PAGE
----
where E is the electric field, ρ is the charge density and ε is the material permittivity. This equation gives the basic relationship between charge and electric field strength. In semiconductors we divide the charge up into four components: hole density, p, electron density, n, acceptor atom density, NA and donor atom density, ND.
For the ideal diode derivation NA is assumed constant in the p-region and zero in the n-region. Similarly, ND is assumed constant in the n-region and zero in the p-region.
where Jn is the electron current density, μn is the electron mobility and Dn is the electron diffusivity. Similarly, Jp is the hole current density, μp is the hole mobility and Dp is the hole diffusivity. q is the electronic charge and E is the electric field. Note that in this section we use E, and interchangably for the electric field. Its a mistake and we should be consistent and stick to E.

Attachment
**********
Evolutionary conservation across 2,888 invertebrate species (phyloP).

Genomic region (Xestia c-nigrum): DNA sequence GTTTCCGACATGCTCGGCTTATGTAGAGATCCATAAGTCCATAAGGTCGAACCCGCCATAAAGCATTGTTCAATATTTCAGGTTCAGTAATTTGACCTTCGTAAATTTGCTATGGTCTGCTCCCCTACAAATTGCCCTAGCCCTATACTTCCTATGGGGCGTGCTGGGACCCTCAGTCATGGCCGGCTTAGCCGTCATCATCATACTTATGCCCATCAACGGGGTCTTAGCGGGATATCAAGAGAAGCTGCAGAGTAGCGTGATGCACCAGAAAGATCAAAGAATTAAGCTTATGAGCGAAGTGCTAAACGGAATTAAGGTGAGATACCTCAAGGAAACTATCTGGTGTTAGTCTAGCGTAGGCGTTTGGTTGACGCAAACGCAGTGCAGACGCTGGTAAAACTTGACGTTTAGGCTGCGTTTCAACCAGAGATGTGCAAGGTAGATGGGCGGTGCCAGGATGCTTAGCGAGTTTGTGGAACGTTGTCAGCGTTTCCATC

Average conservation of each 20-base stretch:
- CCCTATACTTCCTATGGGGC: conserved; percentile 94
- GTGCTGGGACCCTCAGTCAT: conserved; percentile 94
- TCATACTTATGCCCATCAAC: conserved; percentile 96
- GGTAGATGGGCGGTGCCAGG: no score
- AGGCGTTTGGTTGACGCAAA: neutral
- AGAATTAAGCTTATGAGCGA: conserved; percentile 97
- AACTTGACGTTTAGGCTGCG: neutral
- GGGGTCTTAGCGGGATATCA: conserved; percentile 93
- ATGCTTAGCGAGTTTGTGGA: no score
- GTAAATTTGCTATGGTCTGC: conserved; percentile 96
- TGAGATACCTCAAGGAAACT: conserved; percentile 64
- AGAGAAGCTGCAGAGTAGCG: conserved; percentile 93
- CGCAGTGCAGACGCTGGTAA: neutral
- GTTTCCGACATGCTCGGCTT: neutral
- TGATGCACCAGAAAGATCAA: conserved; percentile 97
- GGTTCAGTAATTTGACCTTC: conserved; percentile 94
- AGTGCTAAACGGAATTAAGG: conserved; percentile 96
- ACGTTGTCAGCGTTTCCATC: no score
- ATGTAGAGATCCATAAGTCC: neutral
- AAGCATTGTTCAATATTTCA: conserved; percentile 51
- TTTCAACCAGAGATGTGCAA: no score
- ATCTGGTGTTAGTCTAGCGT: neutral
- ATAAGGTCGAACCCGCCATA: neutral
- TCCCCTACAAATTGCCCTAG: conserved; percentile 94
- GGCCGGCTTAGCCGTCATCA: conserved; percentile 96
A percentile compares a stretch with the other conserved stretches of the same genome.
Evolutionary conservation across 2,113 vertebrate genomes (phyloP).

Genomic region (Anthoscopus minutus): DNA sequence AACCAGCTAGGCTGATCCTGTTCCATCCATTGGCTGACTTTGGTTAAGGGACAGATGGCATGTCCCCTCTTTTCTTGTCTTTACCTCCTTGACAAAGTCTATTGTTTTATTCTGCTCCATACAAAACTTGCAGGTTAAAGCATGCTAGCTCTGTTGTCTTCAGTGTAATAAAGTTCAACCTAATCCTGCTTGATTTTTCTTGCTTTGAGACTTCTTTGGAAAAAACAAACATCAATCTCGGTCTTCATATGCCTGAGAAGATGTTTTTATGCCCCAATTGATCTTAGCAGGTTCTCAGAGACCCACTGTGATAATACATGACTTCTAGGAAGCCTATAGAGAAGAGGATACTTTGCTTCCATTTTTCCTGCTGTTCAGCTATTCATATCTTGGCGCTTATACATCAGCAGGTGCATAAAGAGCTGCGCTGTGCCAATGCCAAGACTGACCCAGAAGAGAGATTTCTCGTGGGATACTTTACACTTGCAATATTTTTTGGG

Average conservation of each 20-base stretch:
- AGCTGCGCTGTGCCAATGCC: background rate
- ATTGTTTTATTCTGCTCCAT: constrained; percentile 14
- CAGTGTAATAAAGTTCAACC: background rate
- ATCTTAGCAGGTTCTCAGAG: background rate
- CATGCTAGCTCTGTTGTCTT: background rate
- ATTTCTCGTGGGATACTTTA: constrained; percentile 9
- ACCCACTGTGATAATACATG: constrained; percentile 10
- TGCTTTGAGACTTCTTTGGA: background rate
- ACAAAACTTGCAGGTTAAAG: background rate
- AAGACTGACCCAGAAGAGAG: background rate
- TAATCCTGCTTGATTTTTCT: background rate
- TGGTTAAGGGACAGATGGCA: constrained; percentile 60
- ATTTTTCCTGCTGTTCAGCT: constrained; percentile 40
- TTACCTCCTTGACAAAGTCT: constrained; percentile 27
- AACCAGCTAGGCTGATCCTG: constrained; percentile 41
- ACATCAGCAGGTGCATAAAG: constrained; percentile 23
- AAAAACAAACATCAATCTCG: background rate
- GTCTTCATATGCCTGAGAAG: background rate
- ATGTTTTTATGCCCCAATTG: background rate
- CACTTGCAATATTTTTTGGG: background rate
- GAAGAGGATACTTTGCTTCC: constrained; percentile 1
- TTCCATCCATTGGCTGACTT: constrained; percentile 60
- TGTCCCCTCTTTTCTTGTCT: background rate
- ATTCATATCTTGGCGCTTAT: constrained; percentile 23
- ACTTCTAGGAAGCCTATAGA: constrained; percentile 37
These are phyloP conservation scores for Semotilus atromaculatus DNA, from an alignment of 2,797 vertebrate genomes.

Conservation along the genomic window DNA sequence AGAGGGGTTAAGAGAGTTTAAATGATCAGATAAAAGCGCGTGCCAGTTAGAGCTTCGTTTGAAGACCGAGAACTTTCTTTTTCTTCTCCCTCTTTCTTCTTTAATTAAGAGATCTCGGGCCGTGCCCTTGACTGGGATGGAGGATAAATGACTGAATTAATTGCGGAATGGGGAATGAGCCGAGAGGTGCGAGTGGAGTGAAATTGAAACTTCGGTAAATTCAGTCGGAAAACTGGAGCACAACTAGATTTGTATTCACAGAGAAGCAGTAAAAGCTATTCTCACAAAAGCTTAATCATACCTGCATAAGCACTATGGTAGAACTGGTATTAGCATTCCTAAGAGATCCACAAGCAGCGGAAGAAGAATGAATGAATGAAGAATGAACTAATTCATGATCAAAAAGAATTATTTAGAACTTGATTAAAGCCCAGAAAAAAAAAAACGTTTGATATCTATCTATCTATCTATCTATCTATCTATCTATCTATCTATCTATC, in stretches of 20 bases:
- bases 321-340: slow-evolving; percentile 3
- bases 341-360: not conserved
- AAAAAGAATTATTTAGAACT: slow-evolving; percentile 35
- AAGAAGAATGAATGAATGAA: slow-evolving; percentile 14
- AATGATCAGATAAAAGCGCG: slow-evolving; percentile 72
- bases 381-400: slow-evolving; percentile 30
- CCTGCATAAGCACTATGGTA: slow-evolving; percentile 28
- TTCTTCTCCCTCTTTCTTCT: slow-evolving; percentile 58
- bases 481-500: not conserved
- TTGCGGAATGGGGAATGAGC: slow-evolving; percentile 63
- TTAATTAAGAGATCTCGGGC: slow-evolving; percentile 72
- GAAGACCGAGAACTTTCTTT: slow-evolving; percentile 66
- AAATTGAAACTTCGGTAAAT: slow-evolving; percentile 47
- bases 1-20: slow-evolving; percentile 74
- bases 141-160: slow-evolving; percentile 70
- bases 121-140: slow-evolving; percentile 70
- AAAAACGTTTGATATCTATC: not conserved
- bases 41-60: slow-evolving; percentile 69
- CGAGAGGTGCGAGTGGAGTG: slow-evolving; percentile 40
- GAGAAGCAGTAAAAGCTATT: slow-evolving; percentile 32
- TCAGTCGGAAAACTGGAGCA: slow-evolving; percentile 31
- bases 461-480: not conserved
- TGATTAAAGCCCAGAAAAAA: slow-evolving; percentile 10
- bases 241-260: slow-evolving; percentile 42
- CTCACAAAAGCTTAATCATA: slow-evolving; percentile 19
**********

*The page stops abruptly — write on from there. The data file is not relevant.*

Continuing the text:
The transport equations describe how carriers move, i.e. the flow of carriers or current. Its easier to use the current density, J, in A/cm2 rather than the absolute current, I, in A since we are not concerned with the area of the device. I = J × Area and for a 1 cm2 device J and I are equal.
The continuity equation keep track of all the carriers in terms of movement, generation and recombination. They are sometimes temed 'book keeping' equations since they make sure that every carrier is accounted for.
where U is the recombinaton rate and G is the generation rate.
Solar cells operate in steady state and we are not concerned with transients or switching times. Under thermal equilibrium and steady state conditions the carrier concetrations do not change with time so that:
Rearranging the equations above leads to:
We now have the five basic equations to solve:
The equations are readily solved using numerical approaches, and there are many device simulators that perform this task. By making a few approximations it is also possible to solve the equations closed form as outlined on the following pages.
- 1. , “Numerical modeling of textured silicon solar cells using PC-1D”, Electron Devices, IEEE Transactions on, vol. 37, pp. 337 -343, 1990.